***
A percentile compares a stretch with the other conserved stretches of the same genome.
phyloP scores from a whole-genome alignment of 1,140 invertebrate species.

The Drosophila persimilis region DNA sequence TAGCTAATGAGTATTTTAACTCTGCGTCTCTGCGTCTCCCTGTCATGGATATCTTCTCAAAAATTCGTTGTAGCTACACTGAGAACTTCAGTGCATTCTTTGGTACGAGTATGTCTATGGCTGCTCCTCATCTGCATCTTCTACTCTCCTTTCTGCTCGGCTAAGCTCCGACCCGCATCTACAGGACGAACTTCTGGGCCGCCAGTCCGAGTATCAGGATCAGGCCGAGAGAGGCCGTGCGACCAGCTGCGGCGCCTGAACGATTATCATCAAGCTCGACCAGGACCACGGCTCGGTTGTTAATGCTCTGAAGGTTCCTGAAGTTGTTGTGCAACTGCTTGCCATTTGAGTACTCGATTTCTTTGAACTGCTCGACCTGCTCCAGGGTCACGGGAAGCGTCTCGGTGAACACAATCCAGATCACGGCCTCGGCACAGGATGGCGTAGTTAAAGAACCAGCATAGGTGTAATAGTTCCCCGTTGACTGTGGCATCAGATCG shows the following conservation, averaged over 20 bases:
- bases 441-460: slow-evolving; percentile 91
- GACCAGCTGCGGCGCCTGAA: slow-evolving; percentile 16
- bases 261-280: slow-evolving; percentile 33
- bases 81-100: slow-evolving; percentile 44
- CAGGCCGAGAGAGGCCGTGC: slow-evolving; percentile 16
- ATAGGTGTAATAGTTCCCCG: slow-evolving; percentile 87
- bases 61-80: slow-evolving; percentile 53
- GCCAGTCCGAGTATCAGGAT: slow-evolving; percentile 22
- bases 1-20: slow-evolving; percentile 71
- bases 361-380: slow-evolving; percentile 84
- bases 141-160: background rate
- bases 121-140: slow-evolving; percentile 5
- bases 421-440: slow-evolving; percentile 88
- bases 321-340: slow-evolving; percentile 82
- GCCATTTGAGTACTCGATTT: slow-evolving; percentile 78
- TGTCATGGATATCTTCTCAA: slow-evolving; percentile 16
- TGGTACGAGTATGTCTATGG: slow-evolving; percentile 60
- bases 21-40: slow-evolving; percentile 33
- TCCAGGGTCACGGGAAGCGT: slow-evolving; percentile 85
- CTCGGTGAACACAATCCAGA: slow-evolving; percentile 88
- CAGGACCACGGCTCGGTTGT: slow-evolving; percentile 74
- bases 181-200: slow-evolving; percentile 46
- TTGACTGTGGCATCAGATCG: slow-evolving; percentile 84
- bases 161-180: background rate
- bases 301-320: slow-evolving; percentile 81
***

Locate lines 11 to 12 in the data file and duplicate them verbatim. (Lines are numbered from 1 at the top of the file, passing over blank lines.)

- GCCAGTCCGAGTATCAGGAT: slow-evolving; percentile 22
- bases 1-20: slow-evolving; percentile 71